We can discern several reasons why deism, which once looked so promising, proved unable to sustain itself. Deism drew its vitality from the oppressive policies of the religious establishments against which it was reacting. In the minds of the Enlightenment thinkers, confessional religion, unless checked by law or by free competition, led inevitably to tyranny and persecution. But this assumption was based on a time-conditioned union or alliance between throne and altar, not on the gospel of Christ, which gave Caesar no authority over the things of God.
Jefferson himself came gradually to this realization. As a young adult he seems to have held that Christian faith was favorable to despotism and hostile to free society. But his friend Benjamin Rush convinced him that Christianity and republicanism were, so to speak, made for each other. As Eugene Sheridan has written, Rush regarded Christianity as “part of a divine plan to bring about the kingdom of God on earth by freeing mankind from the burden of royal and ecclesiastical oppression through the spread of the principles of human equality and Christian charity.” With Rush’s help Jefferson found a way of accepting Christianity without diminishing his commitment to the freedom of conscience. Deism, therefore, was not necessary to offset religious oppression.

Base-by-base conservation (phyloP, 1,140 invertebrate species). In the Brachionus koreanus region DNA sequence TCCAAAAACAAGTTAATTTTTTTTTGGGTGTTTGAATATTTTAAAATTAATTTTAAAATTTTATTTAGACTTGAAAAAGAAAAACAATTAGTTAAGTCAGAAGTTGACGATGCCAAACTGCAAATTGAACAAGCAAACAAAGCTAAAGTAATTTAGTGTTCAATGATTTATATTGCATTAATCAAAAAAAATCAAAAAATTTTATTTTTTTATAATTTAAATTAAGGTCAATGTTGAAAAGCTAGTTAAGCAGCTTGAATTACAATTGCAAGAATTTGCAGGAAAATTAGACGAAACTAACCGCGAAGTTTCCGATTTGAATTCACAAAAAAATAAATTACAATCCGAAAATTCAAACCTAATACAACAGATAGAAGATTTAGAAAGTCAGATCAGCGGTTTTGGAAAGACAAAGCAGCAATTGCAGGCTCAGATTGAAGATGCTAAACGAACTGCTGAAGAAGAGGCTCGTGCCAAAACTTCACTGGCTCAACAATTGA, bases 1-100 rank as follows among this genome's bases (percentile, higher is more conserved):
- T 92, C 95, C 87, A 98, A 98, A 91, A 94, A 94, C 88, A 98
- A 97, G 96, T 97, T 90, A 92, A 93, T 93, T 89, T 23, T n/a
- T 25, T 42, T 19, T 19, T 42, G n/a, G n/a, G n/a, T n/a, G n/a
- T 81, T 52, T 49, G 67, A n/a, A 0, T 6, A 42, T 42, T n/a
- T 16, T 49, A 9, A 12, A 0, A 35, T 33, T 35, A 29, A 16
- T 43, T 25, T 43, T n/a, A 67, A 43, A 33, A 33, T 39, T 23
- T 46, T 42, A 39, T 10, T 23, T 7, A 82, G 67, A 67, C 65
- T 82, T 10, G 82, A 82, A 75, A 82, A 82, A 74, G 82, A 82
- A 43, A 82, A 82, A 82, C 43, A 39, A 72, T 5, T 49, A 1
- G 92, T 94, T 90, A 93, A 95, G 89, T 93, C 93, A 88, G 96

By the middle of the twentieth century the major branches of Christianity accepted the principle of religious freedom not as a reluctant concession but as a requirement of the gospel itself. The Catholic Church in its “Declaration on Religious Freedom” (Dignitatis Humanae) teaches that the gospel itself demands that “in matters religious every manner of coercion on the part of men should be excluded.” A major factor in the rise of deism has therefore ceased to exist.
Although deism portrayed itself as a pure product of unaided reason, it was not what it claimed to be. Its basic tenets concerning God, the virtuous life, and rewards beyond the grave were in fact derived from Christianity, the faith in which the deists themselves had been reared. It is doubtful whether anyone who had not been brought up in a biblical religion could embrace the tenets of deism. The children of deists rarely persevered in the faith of their parents.
[HT: "Their Minimalism is Our Fanaticism" from The Brothers Judd blog. The opinions above are of the late Cardinal Dulles [bio here], but are cordial enough to my own for me to post them.---TVD]